Champlain Lanes celebrates 50 years in Shelburne

From left, Michael, MichaelLea and Dylan Longe, representing two of the four family generations involved with the business.

From left, Michael, MichaelLea and Dylan Longe, representing two of the four family generations involved with the business.

By Meagan Downey

Bowling novices often make the mistake of refusing to adjust. Just as expert bowlers know how to read lane conditions and adapt their approach, speed, and finger position for the highest score possible, the Longe family has continuously adapted their business to meet the needs of a changing community. When owner Michael Longe reflects on the many changes at Champlain Lanes over the last five decades, it’s clear that there is at least one thing that has always remained the same: the Longe family has a passion for the game.

That passion has only deepened over four generations of Longes since Champlain Lanes opened its doors. The bowling center was the first full 10-pin bowling center in the state of Vermont. Bowling arenas in Essex and Burlington offered some 10-pin action, but duckpin–a variation of 10-pin with much smaller balls and pins–prevailed. Champlain Lanes opened with  16 modern 10-pin lanes, seven billiard tables, a lounge, and a full-service restaurant. It also opened with the same Brunswick A2 automatic pinsetters still in use today.

Champlain Lanes at the height of the bowling league era.

Champlain Lanes at the height of the bowling league era.

Michael Longe says the family got their lucky shot at running the business when another man choked on his shot. Ray Pecor, Sr. was building the bowling center for another client when the deal fell through. Michael’s father, Ray Longe, stepped up to run Champlain Lanes with the help of his nephew, Joe Gay, Jr. Governor Hoff attended the ribbon cutting at the grand opening in 1963.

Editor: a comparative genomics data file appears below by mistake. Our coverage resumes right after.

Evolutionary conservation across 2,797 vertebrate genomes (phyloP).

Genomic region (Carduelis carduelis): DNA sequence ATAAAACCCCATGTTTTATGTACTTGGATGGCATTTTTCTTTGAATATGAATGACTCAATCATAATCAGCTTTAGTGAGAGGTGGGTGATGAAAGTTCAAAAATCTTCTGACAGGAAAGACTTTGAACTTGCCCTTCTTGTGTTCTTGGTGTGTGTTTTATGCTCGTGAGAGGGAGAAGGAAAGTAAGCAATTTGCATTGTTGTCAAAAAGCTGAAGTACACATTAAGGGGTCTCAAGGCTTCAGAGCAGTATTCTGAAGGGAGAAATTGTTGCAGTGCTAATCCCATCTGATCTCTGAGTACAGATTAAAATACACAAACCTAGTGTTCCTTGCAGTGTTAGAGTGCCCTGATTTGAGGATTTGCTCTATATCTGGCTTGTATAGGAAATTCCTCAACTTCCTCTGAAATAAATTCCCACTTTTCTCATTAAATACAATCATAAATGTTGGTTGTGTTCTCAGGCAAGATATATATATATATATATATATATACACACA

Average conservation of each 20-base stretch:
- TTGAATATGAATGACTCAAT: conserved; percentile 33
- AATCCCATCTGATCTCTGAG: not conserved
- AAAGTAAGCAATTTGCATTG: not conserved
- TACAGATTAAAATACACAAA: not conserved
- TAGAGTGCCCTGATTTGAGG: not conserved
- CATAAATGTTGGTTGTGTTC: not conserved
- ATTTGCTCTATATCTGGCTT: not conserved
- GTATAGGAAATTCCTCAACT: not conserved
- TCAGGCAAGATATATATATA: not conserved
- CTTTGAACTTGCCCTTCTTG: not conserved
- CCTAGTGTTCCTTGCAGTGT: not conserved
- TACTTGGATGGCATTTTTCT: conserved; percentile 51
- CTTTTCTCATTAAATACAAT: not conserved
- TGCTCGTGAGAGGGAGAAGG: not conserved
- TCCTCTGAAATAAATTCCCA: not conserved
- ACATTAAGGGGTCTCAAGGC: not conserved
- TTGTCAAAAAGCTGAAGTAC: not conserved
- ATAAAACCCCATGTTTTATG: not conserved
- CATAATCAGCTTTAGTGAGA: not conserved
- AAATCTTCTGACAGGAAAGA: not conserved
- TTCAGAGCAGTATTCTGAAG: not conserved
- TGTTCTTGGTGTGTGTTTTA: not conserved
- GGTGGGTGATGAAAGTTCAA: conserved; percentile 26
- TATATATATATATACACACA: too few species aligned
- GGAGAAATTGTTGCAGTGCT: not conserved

That same year, Ray launched Champlain International, a bowling tournament that still draws teams to Shelburne from all of New England. “From March through May, all of these motels up and down Route 7 are packed with bowlers and their families,” Michael says. “They eat at our restaurants, visit Vermont Teddy Bear Factory, and shop at our local shops. The tournament has a real impact on Shelburne’s economy.”

The bowling market has changed significantly since the center’s opening.  In the 1960s, bowling was in its heyday. There were approximately 12,000 bowling centers in the United States and about 70 percent of bowlers participated in leagues. Then, bowling was a recreation for predominantly blue-collar men. At Champlain Lanes, bowlers enjoyed billiards and live music from artists like Larry Bevins and Jimmy T Thurston. In the 1970s, more women joined bowling leagues, but the game still wasn’t considered child-friendly because of the gambling, smoking, and drinking that carried on at many of the centers.

By the 1990s and 2000s, the United States Bowling Congress reported significant decreases in league bowling organizations. Bowling continues to be a popular recreational sport among occasional bowlers, but leagues generate only about 40 percent of overall bowling business today.

Patriarch Ray Longe dedicates a plaque in memory of a patron who died in a plane crash in Williston.

Patriarch Ray Longe dedicates a plaque in memory of a patron who died in a plane crash in Williston.

The Longes have adapted to these changes by turning Champlain Lanes into a family fun center. They’ve added fresh items to the menu and continue to offer bumper bowling and cosmo bowling for kids. The center hosts many school field trips and children’s birthday parties as well as holiday parties for local businesses. Champlain Lanes also supports local church groups and nonprofit organizations. For the last 10 years, Champlain Lanes has hosted leagues and tournaments for the Special Olympics School Unified Sports.

Michael says the family takes great pride in serving the town of Shelburne and always strives to give back to the community. The center is celebrating its 50th anniversary by bringing in more live music and comedy acts and offering $1 games and $1 shoe rentals on Monday and Tuesday nights from 9 pm to midnight.

Champlain Lanes offers a fun time for the whole family, but beware of lane 14. Lore says the ghost of a former patron lingers there and sometimes plays a few frames in the middle of the night. If you ask the staff very nicely, they just might tell you stories of tools moving and balls dropping when no one else is there. Surely this capricious fellow is one of many customers who have enjoyed Champlain Lanes so much, they never wanted to leave.

For more information, call (802) 985-2576 or visit www.champlainlanes.com.

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